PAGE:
Regional heavyweights, including Polish and Hungarian insurance and energy giants, are amongst a list of six suitors to have submitted preliminary bids for SABMiller’s Central and Eastern European beer brands, media reports claimed on November 8.
The list of bidders for the assets – amongst which Plzensky Prazdroj, the Czech Republic's biggest brewer, is the jewel – includes bids from one international strategic investor and several investment fund consortia, Reuters claims, citing unnamed sources. Despite suggestions that the race may prove a little rich for local players - bids are likely to rise above €4bn - two offers are said to stem from the Central European region.
The most intriguing sees Polish and Hungarian companies close to their respective governments teaming up. Amongst the bids is a joint offer from a consortium powered by Polish insurer PZU and Hungarian oil and gas giant Mol.
The brewing businesses of global giant SABMiller based in the Czech Republic, Poland, Hungary, Romania and Slovakia are to be spun off to appease anti-trust regulators as part of Anheuser-Busch InBev's $100bn-plus takeover of the company. Japan's Asahi, which was reported last month to have offered €4.3bn, is also joined on the list of bidders by Czech financial group PPF, the newswire claims.
The price appears high for PPF, the investment vehicle of Petr Kellner, the Czech Republic's richest man, who often co-operates with Slovak financial group J&T Group, which is setting up investments from China into consumer-facing companies, including small Czech brewer Lobkowicz. China Resources Beer Holdings was earlier said to have been interested in the assets.
A bevy of international funds is also said to have made bids. US buyout fund Bain Capital has joined forces with European private equity firm Advent, while peer KKR has made a joint offer with Mid Europa Partners, the sources said. Swiss investment firm Jacobs Holdings and Canadian pension fund PSP Investments are also reported to be in the game.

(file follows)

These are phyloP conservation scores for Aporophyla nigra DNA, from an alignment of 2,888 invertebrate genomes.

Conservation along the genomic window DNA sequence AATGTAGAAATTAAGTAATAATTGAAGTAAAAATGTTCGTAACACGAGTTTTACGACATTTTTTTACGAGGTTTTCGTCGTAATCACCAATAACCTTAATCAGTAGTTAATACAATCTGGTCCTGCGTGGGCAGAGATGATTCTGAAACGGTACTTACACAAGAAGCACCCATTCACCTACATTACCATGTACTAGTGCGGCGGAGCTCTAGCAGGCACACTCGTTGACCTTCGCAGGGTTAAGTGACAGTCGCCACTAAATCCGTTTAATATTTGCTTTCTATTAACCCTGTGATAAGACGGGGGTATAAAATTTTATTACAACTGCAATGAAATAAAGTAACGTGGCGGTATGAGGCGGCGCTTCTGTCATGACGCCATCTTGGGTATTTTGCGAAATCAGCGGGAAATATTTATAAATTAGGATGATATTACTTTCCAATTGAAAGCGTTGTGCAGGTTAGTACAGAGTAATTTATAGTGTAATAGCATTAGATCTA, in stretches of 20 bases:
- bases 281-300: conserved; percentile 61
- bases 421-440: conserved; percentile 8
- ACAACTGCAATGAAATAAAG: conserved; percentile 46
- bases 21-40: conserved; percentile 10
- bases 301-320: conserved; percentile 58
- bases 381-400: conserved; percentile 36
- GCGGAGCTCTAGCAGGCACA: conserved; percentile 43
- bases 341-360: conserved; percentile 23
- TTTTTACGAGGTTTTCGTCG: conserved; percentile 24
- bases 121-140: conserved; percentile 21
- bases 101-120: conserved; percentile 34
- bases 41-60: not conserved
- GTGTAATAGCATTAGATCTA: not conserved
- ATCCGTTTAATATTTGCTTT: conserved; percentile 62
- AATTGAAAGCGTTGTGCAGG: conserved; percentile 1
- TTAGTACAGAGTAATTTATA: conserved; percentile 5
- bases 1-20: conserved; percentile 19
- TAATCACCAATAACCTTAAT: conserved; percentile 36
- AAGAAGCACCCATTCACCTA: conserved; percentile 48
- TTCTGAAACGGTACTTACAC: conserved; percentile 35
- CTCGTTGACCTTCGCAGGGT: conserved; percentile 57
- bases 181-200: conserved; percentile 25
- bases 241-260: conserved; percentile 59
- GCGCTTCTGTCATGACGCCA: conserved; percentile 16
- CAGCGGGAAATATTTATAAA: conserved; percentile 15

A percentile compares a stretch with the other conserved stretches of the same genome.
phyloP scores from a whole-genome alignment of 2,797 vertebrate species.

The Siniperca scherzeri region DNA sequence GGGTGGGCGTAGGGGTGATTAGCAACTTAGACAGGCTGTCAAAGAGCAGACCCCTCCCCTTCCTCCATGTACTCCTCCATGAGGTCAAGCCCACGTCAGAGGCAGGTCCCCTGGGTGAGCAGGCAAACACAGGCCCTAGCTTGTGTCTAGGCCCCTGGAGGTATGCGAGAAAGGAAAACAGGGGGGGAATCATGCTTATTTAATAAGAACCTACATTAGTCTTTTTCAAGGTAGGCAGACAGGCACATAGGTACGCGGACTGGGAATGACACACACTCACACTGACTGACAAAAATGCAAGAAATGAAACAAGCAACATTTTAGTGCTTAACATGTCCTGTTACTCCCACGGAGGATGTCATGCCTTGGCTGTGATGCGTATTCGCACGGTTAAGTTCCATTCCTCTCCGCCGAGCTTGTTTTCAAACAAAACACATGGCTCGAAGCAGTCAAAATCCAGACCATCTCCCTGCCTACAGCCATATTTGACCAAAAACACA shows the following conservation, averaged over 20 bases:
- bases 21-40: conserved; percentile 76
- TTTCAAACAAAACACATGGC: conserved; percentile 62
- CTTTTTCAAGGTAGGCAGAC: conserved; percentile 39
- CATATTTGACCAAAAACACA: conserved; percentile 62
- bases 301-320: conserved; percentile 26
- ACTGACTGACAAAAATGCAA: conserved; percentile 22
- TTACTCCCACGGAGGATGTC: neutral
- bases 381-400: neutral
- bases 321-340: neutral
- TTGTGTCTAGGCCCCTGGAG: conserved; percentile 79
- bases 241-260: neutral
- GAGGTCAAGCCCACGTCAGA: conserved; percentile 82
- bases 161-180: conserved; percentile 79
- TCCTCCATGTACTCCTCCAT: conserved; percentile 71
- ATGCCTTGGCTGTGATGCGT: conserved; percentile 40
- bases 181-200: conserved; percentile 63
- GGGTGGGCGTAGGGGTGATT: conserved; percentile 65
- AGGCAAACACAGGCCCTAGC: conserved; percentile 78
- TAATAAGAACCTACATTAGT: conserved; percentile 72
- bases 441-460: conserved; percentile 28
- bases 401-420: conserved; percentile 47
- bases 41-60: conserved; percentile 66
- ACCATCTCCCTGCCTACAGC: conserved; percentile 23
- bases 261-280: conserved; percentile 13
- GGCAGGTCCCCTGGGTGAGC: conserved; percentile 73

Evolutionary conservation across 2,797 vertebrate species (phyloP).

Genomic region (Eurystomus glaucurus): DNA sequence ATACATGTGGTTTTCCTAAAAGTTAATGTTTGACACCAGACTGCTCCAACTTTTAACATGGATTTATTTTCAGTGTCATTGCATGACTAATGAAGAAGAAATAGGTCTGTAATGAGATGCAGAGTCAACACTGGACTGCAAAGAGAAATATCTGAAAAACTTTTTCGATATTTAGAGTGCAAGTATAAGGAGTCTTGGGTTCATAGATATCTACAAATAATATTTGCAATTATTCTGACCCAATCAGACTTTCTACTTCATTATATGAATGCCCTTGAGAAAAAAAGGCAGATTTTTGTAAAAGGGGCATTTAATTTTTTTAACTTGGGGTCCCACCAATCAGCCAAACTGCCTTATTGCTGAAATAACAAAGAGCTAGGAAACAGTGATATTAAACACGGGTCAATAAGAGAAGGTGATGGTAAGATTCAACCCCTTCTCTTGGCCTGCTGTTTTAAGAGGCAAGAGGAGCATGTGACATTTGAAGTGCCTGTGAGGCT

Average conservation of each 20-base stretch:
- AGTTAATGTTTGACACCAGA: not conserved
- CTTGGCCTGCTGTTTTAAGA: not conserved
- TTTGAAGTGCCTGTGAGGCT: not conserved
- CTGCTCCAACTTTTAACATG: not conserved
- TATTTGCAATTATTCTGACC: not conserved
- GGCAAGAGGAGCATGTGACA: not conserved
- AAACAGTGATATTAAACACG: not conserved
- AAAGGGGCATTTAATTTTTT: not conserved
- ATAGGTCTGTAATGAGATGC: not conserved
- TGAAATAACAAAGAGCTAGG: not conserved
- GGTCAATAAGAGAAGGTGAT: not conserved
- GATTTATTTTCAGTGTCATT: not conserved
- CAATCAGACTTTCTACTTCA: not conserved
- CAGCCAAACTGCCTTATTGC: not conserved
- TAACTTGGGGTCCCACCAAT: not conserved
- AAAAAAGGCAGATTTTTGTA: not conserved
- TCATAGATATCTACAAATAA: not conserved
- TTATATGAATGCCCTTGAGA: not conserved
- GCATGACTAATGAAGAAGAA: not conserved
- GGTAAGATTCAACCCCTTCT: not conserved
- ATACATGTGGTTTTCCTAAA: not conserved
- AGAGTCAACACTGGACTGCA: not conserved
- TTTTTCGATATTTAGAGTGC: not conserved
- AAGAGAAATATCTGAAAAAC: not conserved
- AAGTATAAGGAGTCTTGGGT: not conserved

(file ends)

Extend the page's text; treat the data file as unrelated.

Czech market leader Plzensky Prazdroj – which produces the Pilsner Urquell, Gambrinus, Kozel and Radegast brands - is the top asset to be sold by SAB. The package also includes Dreher in Hungary, Poland's Tyskie and Lech, Slovakia's Topvar, and Ursus in Romania. Earlier this year, Exane BNP Paribas analysts estimated the brands accounted for about $2.3bn in sales.
SABMiller is currently the third-largest brewer in CEE with a market share of roughly 15%, according to Euromonitor. AB InBev’s share is 7.9%. In April, Belgium-based AB InBev accepted a $2.9bn offer from Japan's Asahi for European premium brands Peroni and Grolsch, as well as British craft beer Meantime.
The list suggests several potential local suitors may have dropped out of the race. Other names mentioned earlier this year included J&T, Polish billionaire Sebastian Kulczyk, and Czech investment group R2G.
It may be that a deal would prove too rich for their blood; an issue that perhaps has driven Polish state-controlled giant PZU into a partnership with Hungary's Mol, in which Budapest holds around 25%. The pair appear to funding a bid that will be fronted by Polish juice maker Maspex Wadowice.
If the report is accurate, it would suggest the two major partners would appear to be branching out, although regional peers of Mol have been boosting their downstream retail exposure in recent years in response to shaky oil markets. PZU is already busy in that department, leading a state-sponsored push to build a new Polish retail banking group that will be amongst the country's largest.
Most intriguingly, such a team would suggest the growing friendship between the populist governments in Warsaw and Budapest is spilling over into economic partnerships between large state-linked companies. Both retain a keenly statist approach to their economies, but have also shown numerous times that politics and local interests trump economics when it comes to management strategy.
Both are also enthusistically nationalist. That suggests any joint ownship could potentially throw up issues in a region in which beer brands are often viewed fondly as expressions of cultural pride.